Zapowiadało się na to już od tygodnia. Fani narciarstwa w pracy wymieniali się prognozami pogody na ten weekend, zastanawiając się, czy są szanse na to, że już w ten weekend będą mogli wybrać się do Oslo Vinterparku. Od kilku dni, gdy wychodziłem rano do pracy, widziałem swój oddech. Dziś z kolei na parkrunie zauważyłem zamarzniętą kałużę i szron na liściach.
Aż w końcu spadło.
Trwało to może z dziesięć minut, ale w związku z prognozami pogody na weekendowe noce stwierdziłem, że najwyższa pora zebrać pomidory, które wyhodowałem z nasion kupionych poprzedniej zimy na Teneryfie. A dokładniej jednego, któremu udało się wyrosnąć do konkretnego rozmiaru.
Zgodnie z sugestiami z internetu, zapakowałem go do torebki z dojrzewającymi jabłkami, które akurat miałem w domu. Może dojrzeje, może zgnije, zobaczymy.
JavaZone, one of the biggest European Java conferences, is now over. I was able to take part in it using my conference allowance at Kahoot!. Although the ticket is fairly expensive (around 8 500 NOK for a late-bird ticket), in my opinion, it was a very good conference.
Let’s start with a couple of things that I really liked about this conference or which differed from my previous experiences:
The conference took place in Oslo Spektrum, a big venue right next to Oslo central railway station that hosts mostly concerts. Some of the seats on the balcony were converted into a zone where one could watch streams from all 7 rooms and listen to the sound on a headset. You could choose which talk to listen to by changing the channel on an IR device. That meant that it was possible to peek at other talks and if the one that you were listening to at the beginning felt not really suited for you, you could quickly change without causing any commotion in the rooms. It was a very popular zone, and, to be honest, I watched all the talks from there. It still differed a bit from watching the conference online – you still could catch the speaker to ask some questions after all. I’d love to see it at more conferences.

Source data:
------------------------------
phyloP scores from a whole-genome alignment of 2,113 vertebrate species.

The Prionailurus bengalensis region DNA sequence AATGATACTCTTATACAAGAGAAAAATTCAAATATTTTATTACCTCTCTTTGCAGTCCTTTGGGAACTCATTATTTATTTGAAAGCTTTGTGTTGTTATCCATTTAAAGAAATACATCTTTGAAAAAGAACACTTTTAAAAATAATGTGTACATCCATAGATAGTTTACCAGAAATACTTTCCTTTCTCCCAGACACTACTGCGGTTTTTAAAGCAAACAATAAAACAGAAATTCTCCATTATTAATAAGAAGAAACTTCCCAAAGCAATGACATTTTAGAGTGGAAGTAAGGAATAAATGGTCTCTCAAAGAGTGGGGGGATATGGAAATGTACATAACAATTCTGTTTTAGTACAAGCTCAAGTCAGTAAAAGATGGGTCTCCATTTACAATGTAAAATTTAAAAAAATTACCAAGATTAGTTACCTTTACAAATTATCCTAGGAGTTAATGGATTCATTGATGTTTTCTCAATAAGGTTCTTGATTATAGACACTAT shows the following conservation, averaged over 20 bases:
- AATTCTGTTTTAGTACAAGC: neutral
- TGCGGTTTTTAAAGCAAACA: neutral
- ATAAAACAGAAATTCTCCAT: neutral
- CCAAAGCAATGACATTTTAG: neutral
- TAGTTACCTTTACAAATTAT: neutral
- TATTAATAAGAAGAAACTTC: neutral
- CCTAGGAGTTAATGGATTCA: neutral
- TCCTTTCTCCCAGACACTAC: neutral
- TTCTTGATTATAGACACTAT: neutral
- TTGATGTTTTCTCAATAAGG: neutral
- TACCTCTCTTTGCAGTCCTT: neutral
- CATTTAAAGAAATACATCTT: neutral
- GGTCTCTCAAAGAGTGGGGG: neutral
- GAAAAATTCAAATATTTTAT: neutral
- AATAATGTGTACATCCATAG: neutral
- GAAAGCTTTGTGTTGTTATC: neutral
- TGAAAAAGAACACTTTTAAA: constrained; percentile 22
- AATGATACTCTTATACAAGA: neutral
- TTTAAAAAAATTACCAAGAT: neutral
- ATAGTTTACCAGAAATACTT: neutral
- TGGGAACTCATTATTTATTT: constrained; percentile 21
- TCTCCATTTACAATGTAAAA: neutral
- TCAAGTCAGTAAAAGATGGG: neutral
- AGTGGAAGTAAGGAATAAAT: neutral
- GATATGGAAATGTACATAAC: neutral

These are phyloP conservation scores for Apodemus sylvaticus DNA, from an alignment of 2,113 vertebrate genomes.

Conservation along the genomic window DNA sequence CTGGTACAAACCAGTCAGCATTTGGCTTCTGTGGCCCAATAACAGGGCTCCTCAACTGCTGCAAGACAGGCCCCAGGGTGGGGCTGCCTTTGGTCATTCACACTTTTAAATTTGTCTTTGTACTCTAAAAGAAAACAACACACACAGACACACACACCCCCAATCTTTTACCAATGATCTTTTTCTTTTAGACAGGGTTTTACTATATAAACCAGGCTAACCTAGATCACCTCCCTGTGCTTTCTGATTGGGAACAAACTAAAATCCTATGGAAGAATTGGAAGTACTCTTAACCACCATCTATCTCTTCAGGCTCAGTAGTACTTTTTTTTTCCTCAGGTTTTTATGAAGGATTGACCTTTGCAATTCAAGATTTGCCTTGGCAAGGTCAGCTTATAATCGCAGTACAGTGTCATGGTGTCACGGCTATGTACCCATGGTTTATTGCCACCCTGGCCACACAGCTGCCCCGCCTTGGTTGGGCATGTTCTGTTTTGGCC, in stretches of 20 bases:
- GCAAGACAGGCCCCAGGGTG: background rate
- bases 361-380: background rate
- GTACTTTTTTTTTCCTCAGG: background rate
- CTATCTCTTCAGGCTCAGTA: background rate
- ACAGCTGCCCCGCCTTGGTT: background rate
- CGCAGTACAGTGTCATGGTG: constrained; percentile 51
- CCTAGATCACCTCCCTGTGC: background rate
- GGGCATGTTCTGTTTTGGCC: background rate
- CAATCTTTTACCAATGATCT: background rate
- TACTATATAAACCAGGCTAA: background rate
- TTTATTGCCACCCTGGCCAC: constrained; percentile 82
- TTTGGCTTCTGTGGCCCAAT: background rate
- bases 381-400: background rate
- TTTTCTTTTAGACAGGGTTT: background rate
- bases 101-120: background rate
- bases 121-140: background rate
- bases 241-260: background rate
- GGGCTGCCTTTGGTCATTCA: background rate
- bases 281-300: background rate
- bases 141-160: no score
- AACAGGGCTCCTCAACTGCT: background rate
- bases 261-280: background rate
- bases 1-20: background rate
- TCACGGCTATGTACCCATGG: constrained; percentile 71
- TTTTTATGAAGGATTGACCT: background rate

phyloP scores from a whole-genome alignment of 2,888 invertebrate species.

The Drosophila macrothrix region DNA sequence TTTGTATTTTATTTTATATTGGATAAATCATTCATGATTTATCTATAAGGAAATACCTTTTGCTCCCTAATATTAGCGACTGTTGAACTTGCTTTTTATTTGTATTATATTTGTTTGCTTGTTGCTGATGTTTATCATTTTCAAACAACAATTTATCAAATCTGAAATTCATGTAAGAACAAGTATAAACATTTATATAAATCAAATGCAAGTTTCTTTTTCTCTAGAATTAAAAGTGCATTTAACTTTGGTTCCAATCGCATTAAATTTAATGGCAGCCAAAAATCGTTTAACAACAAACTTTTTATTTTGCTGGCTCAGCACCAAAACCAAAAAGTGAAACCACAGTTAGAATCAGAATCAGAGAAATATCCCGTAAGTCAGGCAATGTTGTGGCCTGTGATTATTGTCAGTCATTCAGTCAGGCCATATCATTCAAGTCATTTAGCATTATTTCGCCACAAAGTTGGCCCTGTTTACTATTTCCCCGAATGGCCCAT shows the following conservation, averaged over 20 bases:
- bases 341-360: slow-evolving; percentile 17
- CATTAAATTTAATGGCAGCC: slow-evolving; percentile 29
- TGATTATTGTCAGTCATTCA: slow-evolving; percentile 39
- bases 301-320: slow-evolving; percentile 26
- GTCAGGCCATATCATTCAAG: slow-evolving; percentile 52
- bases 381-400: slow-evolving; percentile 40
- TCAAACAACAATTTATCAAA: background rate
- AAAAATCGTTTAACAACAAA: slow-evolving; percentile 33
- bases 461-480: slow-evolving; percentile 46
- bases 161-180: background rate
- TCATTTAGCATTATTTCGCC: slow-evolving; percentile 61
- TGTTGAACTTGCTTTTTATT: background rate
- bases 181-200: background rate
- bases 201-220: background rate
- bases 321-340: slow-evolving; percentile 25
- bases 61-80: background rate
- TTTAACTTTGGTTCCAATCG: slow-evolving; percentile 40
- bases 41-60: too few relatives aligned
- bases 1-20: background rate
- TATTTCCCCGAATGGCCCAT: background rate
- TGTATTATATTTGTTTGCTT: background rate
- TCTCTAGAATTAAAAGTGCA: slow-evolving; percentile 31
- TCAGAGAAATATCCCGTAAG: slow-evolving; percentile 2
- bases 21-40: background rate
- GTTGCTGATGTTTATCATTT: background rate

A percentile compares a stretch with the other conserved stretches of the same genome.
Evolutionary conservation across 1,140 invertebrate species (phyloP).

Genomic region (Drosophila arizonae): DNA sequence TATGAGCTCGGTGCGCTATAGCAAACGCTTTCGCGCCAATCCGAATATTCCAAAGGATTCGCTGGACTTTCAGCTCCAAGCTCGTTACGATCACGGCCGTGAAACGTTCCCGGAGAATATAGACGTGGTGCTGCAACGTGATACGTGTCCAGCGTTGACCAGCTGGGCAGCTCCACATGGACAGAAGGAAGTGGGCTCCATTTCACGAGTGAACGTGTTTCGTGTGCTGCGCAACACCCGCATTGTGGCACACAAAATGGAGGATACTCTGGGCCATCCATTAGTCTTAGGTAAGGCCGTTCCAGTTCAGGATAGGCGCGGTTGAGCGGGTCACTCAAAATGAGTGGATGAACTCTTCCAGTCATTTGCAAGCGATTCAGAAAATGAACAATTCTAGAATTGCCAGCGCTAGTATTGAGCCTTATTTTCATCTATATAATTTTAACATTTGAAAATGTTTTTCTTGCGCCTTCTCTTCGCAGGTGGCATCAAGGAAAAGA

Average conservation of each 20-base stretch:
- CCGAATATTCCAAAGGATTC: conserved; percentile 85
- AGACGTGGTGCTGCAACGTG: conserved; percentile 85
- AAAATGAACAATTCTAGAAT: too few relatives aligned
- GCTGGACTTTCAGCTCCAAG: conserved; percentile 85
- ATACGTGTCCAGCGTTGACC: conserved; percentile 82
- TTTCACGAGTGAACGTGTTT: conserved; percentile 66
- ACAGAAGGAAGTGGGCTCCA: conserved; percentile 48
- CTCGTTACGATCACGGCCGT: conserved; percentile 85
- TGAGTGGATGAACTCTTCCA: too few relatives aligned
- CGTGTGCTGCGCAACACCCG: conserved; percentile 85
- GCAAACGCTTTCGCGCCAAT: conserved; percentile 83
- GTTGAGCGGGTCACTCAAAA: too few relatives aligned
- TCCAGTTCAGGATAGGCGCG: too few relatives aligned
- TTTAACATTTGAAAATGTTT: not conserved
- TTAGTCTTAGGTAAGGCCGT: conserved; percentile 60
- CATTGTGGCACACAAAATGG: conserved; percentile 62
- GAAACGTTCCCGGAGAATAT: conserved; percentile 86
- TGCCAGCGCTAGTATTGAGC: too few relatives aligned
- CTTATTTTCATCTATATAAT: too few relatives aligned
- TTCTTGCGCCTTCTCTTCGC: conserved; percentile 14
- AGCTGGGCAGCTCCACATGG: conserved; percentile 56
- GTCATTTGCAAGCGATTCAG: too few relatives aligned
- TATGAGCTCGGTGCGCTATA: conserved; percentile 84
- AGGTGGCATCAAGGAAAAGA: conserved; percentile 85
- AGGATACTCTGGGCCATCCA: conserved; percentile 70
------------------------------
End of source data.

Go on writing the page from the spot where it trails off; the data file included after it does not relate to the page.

There were (I think) 7 restaurants from all over Oslo that set up makeshift kitchens in the main hall. Each of them was sponsored by one of the companies that had booths next to the restaurant and a huge banner behind.
The food was amazing and included in the conference ticket.
To add to it, there were coffee stands all over the hall and on the hallways. You could also get some soft drinks, ice cream from two different providers (one with an optional bacon topping) and the Norwegian police booth was living up to the stereotype, serving donuts.
A different community
It felt like the JVM community that assembled at JavaZone, compared to Confitura that I visited a few months ago, was a bit more experienced and definitely more diverse. That’s not that surprising given that it’s in Norway. The speakers were also coming from all over the world, though of course, the most were from Western Europe. While there were talks in Norwegian, the majority of the talks were conducted in English.
A different approach of the companies
Of course, they were recruiting there as well. Compared to Confitura though, the stands were not filled with multiple jobs postings and the swag was less visible too. Instead, many companies organized something for the developers to play with. There was a toy railway, a pretty huge RC car track, pinball machine, several retro consoles, quite a lot of lotteries and one company was hosting kahoots, giving out money (1000 NOK for the winner on each break, 10 000 NOK for the final kahoot of the day). There was also a so-called IT-championship in table tennis.